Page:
Inclusion of the DSDS was meant to serve as an external validity index, but our sample did not reveal sufficient variability in DSDS scoring, and it is notable that a wider range of scores were elicited among the subjects using the CDR instruments. The vast majority of the sample was rated as having no dementia on the DSDS, but most had non-zero CDR-QDS and CDR-IDS scores; the 2 individuals flagged for reassessment or rated as early dementia on the DSDS had higher CDR-QDS scores, as well as CDR-IDS adjusted global scores consistent with moderate and severe dementia. The DSDS was developed and validated in a community sample of individuals the majority of whom had severe to profound intellectual disability which could result in low sensitivity of the DSDS in detecting dementia in higher functioning individuals [16, 17]. We note that in another instrument, the DSQIID, has been adapted by the National Task Group (NTG) on Intellectual Disabilities and Dementia Practices as an Early Detection Screen for Dementia (NTG-EDSD [41]), for wide use in dementia screening. Our results using comparable methods in the questionnaire version of the CDR support the utility of questionnaire-based screening, and future studies should continue to explore the utility of combining caregiver screening and direct observation in identifying dementia in DS and distinguishing it from other neuropsychiatric impairments that can result in cognitive decline in DS, most notably, catatonia, which is rare and controversial, but is treatable [42] and may assist clinicians in avoiding a false designation of dementia on the basis of observations or ratings that suggest cognitive decline, especially in younger adults with DS.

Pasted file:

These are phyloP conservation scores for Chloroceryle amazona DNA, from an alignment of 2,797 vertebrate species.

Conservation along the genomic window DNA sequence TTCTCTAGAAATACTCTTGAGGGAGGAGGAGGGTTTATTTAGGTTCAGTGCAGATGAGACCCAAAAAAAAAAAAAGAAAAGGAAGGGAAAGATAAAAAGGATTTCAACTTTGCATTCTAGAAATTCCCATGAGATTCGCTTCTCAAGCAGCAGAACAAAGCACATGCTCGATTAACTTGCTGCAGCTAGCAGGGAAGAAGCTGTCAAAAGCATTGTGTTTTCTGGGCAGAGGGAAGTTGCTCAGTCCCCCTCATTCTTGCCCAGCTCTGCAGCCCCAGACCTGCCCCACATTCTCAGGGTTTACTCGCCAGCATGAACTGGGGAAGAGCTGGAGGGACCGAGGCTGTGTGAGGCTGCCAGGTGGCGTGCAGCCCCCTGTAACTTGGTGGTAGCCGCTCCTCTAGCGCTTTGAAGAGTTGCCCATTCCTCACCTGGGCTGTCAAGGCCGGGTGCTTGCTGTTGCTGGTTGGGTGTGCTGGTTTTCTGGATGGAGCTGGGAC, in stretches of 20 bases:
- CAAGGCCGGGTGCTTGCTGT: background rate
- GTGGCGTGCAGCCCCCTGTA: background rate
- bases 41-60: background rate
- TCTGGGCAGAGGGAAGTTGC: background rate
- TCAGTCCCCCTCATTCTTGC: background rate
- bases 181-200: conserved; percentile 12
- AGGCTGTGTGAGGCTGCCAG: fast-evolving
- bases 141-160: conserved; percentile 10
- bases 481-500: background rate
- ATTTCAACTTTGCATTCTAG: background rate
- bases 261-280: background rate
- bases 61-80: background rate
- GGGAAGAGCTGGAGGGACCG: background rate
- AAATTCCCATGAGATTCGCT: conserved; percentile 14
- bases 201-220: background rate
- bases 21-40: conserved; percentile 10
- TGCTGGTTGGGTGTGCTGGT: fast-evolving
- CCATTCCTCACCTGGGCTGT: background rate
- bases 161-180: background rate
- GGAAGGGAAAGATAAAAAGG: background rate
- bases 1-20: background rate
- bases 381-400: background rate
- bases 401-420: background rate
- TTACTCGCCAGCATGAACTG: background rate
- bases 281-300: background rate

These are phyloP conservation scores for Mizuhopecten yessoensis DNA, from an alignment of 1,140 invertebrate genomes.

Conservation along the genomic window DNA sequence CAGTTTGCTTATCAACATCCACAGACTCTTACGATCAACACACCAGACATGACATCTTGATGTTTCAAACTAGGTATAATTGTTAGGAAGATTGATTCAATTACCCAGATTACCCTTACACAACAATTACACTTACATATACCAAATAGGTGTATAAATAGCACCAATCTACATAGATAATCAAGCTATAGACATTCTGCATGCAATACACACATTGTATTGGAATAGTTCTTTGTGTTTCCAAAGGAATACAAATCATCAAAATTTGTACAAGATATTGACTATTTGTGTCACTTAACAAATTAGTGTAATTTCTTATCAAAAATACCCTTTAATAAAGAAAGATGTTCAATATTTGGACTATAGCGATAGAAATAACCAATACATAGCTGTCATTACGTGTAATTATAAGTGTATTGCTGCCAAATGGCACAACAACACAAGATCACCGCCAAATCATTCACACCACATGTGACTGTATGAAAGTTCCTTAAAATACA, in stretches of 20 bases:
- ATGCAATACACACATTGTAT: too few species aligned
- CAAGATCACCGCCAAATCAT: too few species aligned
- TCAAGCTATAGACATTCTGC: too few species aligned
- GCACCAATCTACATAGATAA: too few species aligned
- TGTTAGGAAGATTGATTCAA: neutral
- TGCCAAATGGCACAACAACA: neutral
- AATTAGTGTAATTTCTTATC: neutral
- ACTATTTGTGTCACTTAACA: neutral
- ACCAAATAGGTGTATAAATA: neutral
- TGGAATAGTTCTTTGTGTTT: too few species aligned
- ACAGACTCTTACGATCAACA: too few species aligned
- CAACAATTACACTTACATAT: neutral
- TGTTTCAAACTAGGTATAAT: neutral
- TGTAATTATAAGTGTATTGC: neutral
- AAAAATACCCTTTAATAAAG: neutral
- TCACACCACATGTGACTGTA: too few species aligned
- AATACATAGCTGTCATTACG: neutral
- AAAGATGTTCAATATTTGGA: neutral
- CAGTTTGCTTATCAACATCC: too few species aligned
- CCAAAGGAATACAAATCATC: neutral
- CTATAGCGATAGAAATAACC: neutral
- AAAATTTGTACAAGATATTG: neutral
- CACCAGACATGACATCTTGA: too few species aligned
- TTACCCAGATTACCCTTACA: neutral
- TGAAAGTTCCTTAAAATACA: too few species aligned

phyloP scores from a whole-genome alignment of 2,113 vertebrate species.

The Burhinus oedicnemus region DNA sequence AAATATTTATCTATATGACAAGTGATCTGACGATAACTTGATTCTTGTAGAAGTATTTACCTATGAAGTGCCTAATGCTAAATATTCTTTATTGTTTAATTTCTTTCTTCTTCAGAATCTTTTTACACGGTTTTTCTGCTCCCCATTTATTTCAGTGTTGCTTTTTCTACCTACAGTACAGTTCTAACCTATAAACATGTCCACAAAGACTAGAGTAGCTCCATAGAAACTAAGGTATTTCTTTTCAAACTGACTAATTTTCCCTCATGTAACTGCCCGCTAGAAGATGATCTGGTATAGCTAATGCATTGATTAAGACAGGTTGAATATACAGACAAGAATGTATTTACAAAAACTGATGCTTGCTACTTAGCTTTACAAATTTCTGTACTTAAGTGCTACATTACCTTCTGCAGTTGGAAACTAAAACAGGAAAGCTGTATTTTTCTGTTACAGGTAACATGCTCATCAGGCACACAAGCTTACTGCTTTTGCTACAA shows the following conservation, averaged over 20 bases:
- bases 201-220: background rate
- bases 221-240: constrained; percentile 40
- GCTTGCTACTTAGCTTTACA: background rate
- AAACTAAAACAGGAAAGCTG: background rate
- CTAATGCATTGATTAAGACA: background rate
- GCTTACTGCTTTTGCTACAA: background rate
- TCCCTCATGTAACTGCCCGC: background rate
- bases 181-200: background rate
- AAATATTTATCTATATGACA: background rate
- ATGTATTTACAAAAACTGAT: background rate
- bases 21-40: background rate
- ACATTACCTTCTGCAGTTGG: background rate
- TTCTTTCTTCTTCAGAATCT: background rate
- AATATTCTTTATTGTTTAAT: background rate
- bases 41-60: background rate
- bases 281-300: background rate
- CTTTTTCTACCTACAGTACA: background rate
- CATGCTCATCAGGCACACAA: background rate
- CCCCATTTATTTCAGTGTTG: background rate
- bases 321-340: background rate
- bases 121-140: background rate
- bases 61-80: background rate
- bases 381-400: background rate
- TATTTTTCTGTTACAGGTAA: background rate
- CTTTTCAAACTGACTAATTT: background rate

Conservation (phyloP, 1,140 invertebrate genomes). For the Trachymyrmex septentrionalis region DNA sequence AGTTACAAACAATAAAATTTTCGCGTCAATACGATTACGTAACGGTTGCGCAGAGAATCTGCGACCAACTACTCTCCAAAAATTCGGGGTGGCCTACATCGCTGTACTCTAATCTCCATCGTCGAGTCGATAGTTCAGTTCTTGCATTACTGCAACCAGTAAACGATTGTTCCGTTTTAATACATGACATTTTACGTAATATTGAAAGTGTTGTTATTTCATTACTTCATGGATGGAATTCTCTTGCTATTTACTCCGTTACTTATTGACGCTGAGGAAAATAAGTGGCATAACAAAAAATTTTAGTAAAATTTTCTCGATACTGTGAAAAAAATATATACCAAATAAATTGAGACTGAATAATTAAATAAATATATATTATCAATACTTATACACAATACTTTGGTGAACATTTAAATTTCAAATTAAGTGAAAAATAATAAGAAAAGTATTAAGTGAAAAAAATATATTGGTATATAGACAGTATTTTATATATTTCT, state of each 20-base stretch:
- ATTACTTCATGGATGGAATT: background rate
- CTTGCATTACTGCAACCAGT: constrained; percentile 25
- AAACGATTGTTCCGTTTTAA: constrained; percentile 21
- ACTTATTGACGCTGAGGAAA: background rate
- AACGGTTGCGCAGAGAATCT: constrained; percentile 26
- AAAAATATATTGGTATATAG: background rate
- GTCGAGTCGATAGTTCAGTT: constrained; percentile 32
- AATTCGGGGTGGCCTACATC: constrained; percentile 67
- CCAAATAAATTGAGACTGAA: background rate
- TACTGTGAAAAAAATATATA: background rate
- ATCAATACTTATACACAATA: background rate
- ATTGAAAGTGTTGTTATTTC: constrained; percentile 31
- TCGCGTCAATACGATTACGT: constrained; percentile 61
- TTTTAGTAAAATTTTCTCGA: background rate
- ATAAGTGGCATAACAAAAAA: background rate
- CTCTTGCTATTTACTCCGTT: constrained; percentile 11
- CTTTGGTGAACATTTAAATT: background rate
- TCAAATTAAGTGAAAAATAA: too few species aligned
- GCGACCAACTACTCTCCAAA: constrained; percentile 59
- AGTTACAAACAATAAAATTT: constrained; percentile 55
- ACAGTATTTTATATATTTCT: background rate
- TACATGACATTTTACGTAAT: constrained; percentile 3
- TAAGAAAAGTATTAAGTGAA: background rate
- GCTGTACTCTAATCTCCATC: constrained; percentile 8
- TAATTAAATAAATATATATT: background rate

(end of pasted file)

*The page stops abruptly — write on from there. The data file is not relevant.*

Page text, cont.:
The participant interview portion of the CDR-IDS was difficult to administer to DS adults who were nonverbal or whose speech was limited or difficult to understand. The original CDR was developed for the typical population and in more extreme cases, it cannot capture the full range of disability. Ability to capture cognitive decline across the range of premorbid impairment in DS individuals, from low to high functioning, with a single instrument is a challenge [43]. In the CDR, “thinking and memory problems” are considered interchangeably, but caregiver informants regarded “thinking” and “memory” to be different phenomena and were often unsure how to answer questions that asked about thinking and memory problems together. Some spatial orientation questions were difficult because DS participants in our study were never alone and informants could not evaluate whether the DS adult would be able to find his/her way around familiar streets, for example. Ability to manage a household emergency like a small leak or fire did not seem applicable in our sample, again, since DS adults were almost never alone—even those who live independently have scheduled visitors and structured days. Ability to drive a vehicle or do calculations was absent in our entire sample.